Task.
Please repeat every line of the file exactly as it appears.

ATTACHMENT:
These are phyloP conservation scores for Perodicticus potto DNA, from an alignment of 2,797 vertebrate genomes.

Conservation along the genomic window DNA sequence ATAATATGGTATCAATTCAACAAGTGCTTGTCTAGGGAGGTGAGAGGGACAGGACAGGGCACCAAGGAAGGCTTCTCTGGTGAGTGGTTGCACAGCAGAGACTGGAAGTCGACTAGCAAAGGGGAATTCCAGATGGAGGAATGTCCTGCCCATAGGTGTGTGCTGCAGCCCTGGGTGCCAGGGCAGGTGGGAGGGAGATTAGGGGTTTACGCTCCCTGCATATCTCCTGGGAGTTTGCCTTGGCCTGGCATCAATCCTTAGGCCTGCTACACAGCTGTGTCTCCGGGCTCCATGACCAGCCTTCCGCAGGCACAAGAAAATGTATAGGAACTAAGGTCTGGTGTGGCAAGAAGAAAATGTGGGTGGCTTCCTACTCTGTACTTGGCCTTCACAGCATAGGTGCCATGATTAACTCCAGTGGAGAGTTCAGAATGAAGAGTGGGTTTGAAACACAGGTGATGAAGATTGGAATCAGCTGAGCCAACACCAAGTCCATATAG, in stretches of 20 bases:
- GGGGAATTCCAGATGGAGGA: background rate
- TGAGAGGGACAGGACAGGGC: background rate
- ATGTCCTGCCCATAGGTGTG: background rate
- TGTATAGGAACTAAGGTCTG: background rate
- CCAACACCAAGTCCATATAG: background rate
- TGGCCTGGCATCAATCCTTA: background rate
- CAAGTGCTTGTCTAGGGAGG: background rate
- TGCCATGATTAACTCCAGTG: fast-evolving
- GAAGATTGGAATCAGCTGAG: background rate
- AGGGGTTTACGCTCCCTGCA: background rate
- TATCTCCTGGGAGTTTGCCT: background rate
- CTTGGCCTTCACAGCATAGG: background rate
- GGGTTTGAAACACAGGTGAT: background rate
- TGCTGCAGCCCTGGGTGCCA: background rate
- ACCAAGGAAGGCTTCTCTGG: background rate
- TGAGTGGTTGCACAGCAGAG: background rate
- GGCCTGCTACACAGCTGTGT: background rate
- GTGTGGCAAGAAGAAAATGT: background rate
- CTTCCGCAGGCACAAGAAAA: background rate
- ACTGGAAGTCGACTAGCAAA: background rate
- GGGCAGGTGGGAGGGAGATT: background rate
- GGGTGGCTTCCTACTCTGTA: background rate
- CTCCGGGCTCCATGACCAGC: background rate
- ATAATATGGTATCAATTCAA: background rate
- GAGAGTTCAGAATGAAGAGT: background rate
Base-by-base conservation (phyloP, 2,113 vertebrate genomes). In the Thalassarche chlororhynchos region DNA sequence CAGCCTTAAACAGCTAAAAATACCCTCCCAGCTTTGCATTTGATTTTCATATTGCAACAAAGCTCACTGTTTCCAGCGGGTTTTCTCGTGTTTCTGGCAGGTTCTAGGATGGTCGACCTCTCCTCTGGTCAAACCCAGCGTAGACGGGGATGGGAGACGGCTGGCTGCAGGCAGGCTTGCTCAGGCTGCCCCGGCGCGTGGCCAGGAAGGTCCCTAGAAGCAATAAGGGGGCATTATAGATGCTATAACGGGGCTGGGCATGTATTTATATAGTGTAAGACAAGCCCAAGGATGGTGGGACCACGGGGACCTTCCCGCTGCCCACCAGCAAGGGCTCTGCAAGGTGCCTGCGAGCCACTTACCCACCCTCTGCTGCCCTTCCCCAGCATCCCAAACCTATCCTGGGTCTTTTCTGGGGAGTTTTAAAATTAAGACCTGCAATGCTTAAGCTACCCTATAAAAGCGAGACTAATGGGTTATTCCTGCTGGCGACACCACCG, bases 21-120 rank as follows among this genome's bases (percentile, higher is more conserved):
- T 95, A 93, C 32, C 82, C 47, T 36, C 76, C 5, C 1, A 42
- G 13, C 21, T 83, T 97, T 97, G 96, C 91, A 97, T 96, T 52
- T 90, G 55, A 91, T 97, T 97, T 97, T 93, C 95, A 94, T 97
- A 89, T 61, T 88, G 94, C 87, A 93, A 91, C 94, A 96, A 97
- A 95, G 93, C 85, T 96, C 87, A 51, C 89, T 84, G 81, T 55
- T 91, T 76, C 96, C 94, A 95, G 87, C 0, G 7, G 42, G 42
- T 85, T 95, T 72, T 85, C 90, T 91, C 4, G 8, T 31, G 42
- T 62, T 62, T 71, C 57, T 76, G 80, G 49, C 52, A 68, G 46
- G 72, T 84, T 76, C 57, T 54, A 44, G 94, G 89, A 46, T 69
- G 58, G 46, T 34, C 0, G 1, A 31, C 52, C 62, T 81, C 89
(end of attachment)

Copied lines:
These are phyloP conservation scores for Perodicticus potto DNA, from an alignment of 2,797 vertebrate genomes.

Conservation along the genomic window DNA sequence ATAATATGGTATCAATTCAACAAGTGCTTGTCTAGGGAGGTGAGAGGGACAGGACAGGGCACCAAGGAAGGCTTCTCTGGTGAGTGGTTGCACAGCAGAGACTGGAAGTCGACTAGCAAAGGGGAATTCCAGATGGAGGAATGTCCTGCCCATAGGTGTGTGCTGCAGCCCTGGGTGCCAGGGCAGGTGGGAGGGAGATTAGGGGTTTACGCTCCCTGCATATCTCCTGGGAGTTTGCCTTGGCCTGGCATCAATCCTTAGGCCTGCTACACAGCTGTGTCTCCGGGCTCCATGACCAGCCTTCCGCAGGCACAAGAAAATGTATAGGAACTAAGGTCTGGTGTGGCAAGAAGAAAATGTGGGTGGCTTCCTACTCTGTACTTGGCCTTCACAGCATAGGTGCCATGATTAACTCCAGTGGAGAGTTCAGAATGAAGAGTGGGTTTGAAACACAGGTGATGAAGATTGGAATCAGCTGAGCCAACACCAAGTCCATATAG, in stretches of 20 bases:
- GGGGAATTCCAGATGGAGGA: background rate
- TGAGAGGGACAGGACAGGGC: background rate
- ATGTCCTGCCCATAGGTGTG: background rate
- TGTATAGGAACTAAGGTCTG: background rate
- CCAACACCAAGTCCATATAG: background rate
- TGGCCTGGCATCAATCCTTA: background rate
- CAAGTGCTTGTCTAGGGAGG: background rate
- TGCCATGATTAACTCCAGTG: fast-evolving
- GAAGATTGGAATCAGCTGAG: background rate
- AGGGGTTTACGCTCCCTGCA: background rate
- TATCTCCTGGGAGTTTGCCT: background rate
- CTTGGCCTTCACAGCATAGG: background rate
- GGGTTTGAAACACAGGTGAT: background rate
- TGCTGCAGCCCTGGGTGCCA: background rate
- ACCAAGGAAGGCTTCTCTGG: background rate
- TGAGTGGTTGCACAGCAGAG: background rate
- GGCCTGCTACACAGCTGTGT: background rate
- GTGTGGCAAGAAGAAAATGT: background rate
- CTTCCGCAGGCACAAGAAAA: background rate
- ACTGGAAGTCGACTAGCAAA: background rate
- GGGCAGGTGGGAGGGAGATT: background rate
- GGGTGGCTTCCTACTCTGTA: background rate
- CTCCGGGCTCCATGACCAGC: background rate
- ATAATATGGTATCAATTCAA: background rate
- GAGAGTTCAGAATGAAGAGT: background rate
Base-by-base conservation (phyloP, 2,113 vertebrate genomes). In the Thalassarche chlororhynchos region DNA sequence CAGCCTTAAACAGCTAAAAATACCCTCCCAGCTTTGCATTTGATTTTCATATTGCAACAAAGCTCACTGTTTCCAGCGGGTTTTCTCGTGTTTCTGGCAGGTTCTAGGATGGTCGACCTCTCCTCTGGTCAAACCCAGCGTAGACGGGGATGGGAGACGGCTGGCTGCAGGCAGGCTTGCTCAGGCTGCCCCGGCGCGTGGCCAGGAAGGTCCCTAGAAGCAATAAGGGGGCATTATAGATGCTATAACGGGGCTGGGCATGTATTTATATAGTGTAAGACAAGCCCAAGGATGGTGGGACCACGGGGACCTTCCCGCTGCCCACCAGCAAGGGCTCTGCAAGGTGCCTGCGAGCCACTTACCCACCCTCTGCTGCCCTTCCCCAGCATCCCAAACCTATCCTGGGTCTTTTCTGGGGAGTTTTAAAATTAAGACCTGCAATGCTTAAGCTACCCTATAAAAGCGAGACTAATGGGTTATTCCTGCTGGCGACACCACCG, bases 21-120 rank as follows among this genome's bases (percentile, higher is more conserved):
- T 95, A 93, C 32, C 82, C 47, T 36, C 76, C 5, C 1, A 42
- G 13, C 21, T 83, T 97, T 97, G 96, C 91, A 97, T 96, T 52
- T 90, G 55, A 91, T 97, T 97, T 97, T 93, C 95, A 94, T 97
- A 89, T 61, T 88, G 94, C 87, A 93, A 91, C 94, A 96, A 97
- A 95, G 93, C 85, T 96, C 87, A 51, C 89, T 84, G 81, T 55
- T 91, T 76, C 96, C 94, A 95, G 87, C 0, G 7, G 42, G 42
- T 85, T 95, T 72, T 85, C 90, T 91, C 4, G 8, T 31, G 42
- T 62, T 62, T 71, C 57, T 76, G 80, G 49, C 52, A 68, G 46
- G 72, T 84, T 76, C 57, T 54, A 44, G 94, G 89, A 46, T 69
- G 58, G 46, T 34, C 0, G 1, A 31, C 52, C 62, T 81, C 89